Paul Pierce and J.R. Smith spent a great part of their summer going back and forth through the media about which of New York City's NBA teams will have a more successful season. In the end, the answer as to who may depend on how one gauges a successful season.
On paper, the Nets seems to be a more talented team, but last year's Lakers are the most recent example that talent does not always triumph. As he stood before the media at Barclays Center, Pierce went on a miniature diatribe when asked how important it was for the Nets to win the Atlantic Division.
"Not important, at all," he said before claiming that he did not even want to see a banner at Barclays Center commemorating the theoretical division title that the Nets could win even though Pierce has no interest in it.
And here is the thing: Pierce probably knows that the Nets cannot approach the season with winning the Atlantic Division as their goal, because the blind pursuit of that may ultimately end up with the Nets being burnt out and ousted early once the playoffs begin next April. So right here, right now, if asked by the basketball gods to choose between winning the division or advancing to the Eastern Conference Finals, the decision would be easy, no? In Pierce's mind it is, and reasonably so.
For those taken aback by my prediction that the New York Knicks will repeat as division champions, my reasoning is two-fold. The Knicks have gotten younger, deeper, and better defensively when compared to the team that lost to the Indiana Pacers in last season's playoffs. And to these Nets, winning the division is not important. It will not be a priority, and the lack of urgency will ultimately show on the court, especially in midseason games against the likes of the Bucks, Pistons, Raptors, and other lower-echelon teams in the Eastern Conference.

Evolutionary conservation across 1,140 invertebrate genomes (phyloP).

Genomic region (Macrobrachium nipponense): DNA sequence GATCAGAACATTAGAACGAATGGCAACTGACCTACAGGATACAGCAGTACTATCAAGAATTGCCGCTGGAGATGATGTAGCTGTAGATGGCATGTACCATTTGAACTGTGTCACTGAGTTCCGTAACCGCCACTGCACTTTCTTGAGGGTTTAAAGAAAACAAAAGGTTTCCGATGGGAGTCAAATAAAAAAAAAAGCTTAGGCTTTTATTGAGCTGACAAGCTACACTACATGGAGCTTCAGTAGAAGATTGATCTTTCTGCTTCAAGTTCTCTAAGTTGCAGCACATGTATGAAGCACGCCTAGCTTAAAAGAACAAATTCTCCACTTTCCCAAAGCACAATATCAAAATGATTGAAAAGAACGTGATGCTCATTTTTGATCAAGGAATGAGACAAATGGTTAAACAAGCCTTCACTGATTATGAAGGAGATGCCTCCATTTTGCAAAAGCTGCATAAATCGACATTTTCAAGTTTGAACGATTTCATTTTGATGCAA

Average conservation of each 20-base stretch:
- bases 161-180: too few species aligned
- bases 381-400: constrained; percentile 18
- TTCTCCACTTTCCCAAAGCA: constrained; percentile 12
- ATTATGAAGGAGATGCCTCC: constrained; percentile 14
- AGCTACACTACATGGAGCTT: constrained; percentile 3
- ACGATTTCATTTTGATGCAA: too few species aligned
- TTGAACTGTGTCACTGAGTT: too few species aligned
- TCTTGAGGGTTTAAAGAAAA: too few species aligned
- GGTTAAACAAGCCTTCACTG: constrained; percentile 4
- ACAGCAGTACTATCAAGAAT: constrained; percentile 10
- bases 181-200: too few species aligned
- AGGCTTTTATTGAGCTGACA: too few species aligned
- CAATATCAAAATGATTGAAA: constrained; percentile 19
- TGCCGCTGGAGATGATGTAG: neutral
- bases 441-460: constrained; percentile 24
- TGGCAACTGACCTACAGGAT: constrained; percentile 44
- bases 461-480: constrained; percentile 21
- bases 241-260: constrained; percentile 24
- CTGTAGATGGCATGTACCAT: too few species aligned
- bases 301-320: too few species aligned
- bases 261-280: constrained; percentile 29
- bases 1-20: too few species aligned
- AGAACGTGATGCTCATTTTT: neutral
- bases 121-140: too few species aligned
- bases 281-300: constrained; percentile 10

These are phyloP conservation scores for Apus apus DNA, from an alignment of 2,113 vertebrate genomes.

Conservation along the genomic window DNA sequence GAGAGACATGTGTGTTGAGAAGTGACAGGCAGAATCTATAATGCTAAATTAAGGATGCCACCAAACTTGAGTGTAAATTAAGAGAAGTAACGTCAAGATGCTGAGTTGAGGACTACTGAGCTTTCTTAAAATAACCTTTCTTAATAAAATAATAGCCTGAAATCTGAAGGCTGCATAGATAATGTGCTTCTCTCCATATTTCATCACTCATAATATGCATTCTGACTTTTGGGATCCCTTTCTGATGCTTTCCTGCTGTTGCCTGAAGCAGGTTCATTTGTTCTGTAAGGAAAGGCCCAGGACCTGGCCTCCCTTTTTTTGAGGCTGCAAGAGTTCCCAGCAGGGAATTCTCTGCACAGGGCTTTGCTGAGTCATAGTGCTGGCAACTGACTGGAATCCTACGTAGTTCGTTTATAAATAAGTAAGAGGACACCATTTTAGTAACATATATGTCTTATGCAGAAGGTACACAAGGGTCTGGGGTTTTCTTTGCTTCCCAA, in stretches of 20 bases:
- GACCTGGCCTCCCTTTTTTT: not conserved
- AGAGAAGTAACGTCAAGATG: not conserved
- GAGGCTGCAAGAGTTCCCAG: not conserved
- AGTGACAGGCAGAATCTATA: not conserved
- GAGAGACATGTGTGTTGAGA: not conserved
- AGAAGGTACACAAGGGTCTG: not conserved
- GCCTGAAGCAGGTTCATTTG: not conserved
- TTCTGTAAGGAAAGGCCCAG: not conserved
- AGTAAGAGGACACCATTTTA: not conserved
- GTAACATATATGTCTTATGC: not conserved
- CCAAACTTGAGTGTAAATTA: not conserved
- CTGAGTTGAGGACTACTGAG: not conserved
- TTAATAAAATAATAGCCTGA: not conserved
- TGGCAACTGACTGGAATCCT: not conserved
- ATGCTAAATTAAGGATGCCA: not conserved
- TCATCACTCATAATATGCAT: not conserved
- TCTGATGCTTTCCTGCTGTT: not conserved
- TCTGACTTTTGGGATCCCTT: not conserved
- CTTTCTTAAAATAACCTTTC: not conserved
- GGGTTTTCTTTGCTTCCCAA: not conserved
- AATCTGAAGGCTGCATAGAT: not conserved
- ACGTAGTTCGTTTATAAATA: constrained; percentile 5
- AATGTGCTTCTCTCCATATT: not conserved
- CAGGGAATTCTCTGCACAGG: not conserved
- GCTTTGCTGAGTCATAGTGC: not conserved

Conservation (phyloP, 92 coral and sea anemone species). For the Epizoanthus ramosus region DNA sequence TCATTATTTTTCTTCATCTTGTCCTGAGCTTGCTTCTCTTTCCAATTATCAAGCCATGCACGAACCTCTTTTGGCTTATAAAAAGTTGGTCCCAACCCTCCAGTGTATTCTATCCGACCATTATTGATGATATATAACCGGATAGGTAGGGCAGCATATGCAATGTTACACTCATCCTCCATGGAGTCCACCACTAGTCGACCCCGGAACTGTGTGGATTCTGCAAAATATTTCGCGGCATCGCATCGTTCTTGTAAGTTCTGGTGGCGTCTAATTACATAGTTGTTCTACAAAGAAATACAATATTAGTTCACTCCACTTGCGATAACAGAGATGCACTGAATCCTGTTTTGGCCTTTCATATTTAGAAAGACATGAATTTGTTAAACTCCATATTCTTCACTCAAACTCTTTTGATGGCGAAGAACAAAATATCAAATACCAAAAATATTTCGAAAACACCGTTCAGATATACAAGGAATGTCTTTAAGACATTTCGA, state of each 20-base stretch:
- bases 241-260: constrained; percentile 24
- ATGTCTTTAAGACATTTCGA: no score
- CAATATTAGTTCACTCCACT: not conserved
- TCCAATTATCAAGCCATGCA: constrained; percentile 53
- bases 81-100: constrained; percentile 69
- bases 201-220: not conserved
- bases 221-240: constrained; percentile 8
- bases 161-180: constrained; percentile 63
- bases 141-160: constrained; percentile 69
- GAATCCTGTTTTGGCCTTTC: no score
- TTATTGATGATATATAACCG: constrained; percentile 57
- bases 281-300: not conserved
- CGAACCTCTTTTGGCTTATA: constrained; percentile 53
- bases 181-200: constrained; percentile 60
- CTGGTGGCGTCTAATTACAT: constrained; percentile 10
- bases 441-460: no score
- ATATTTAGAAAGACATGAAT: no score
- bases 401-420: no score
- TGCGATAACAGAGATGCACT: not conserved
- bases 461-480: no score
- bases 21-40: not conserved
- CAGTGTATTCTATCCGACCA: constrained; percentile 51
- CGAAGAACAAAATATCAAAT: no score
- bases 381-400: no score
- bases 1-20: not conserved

The Nets are likely to cede the division with a bigger goal in mind; their sights set on potentially battling the Knicks in the playoffs. A match up in the first round as the four and five seeds is possible for these two teams, as is a second round matchup as the two and three seeds. And those potential late-April (or early May) match ups are what Pierce is concerned with, not anything prior. Should the basketball gods smile upon us and give New York City and the NBA such a match up, it is one the Nets may be equipped to win.
As it stands, the Nets have quite a few defenders who can challenge Carmelo Anthony in different ways. If he is guarded by Kevin Garnett, Andrei Kirilenko, Paul Pierce, and/or Reggie Evans, it may be difficult for him to be as efficient as he would need to be to defeat a fully healthy Nets team. If Anthony plays primarily as a power forward, he would face a number of challenges should Jason Kidd plays his cards right.
The Knicks probably have better guard depth than the Nets, but will need highly efficient play from both Raymond Felton and J.R. Smith. They would need to hold their own against Deron Williams and Joe Johnson...and that would be no easy task. Though Beno Udrih, Iman Shumpert, and perhaps even Tim Hardaway, Jr., could turn the tide in the Knicks' favor, it would be quite difficult. In the end, the Nets would prevail in a seven games series.
With the preseason having just begun, many will rightfully point out that it is too early to be making plans for April or May. That may be true. But here, in October and November, for this older Nets team, foresight is necessary. And as the Nets begin their long odyssey toward a potential NBA Finals appearance, you best bet that is exactly where Pierce's mind is.
Moke Hamilton is the NBA Analyst for SNY.tv, contributing to both SNYNets.com and TheKnicksBlog.com.